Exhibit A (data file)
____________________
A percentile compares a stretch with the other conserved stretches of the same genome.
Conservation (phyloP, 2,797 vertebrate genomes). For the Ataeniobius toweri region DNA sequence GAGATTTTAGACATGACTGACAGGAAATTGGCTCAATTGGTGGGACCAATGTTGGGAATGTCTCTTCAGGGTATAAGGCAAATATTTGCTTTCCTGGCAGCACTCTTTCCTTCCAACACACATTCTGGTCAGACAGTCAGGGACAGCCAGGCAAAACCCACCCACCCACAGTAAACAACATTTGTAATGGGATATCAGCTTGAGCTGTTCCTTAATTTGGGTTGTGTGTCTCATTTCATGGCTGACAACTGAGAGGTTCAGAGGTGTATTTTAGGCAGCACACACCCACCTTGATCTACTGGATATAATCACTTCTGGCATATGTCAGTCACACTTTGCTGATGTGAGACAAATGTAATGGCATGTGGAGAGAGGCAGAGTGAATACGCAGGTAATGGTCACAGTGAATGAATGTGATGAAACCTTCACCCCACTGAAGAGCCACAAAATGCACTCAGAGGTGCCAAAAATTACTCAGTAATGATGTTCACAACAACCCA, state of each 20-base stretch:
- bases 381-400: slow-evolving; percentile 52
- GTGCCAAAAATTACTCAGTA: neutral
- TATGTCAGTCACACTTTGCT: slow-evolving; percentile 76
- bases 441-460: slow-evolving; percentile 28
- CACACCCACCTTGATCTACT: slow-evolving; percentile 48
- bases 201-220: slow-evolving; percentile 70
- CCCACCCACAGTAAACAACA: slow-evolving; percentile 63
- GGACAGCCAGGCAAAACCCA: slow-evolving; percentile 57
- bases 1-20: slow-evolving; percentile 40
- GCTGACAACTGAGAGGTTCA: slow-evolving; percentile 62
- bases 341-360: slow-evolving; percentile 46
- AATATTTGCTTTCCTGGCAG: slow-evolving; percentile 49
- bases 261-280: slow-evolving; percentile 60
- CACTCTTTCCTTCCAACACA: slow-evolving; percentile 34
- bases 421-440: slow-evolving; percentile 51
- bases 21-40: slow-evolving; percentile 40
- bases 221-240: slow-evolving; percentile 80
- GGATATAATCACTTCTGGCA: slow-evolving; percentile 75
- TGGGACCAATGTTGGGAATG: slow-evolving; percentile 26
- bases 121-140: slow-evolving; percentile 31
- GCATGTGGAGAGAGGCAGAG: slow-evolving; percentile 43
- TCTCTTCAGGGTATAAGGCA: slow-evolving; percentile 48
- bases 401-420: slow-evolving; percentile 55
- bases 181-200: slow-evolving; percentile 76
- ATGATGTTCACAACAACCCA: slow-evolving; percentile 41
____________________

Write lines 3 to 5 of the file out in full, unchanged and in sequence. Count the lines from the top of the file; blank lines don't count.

- bases 381-400: slow-evolving; percentile 52
- GTGCCAAAAATTACTCAGTA: neutral
- TATGTCAGTCACACTTTGCT: slow-evolving; percentile 76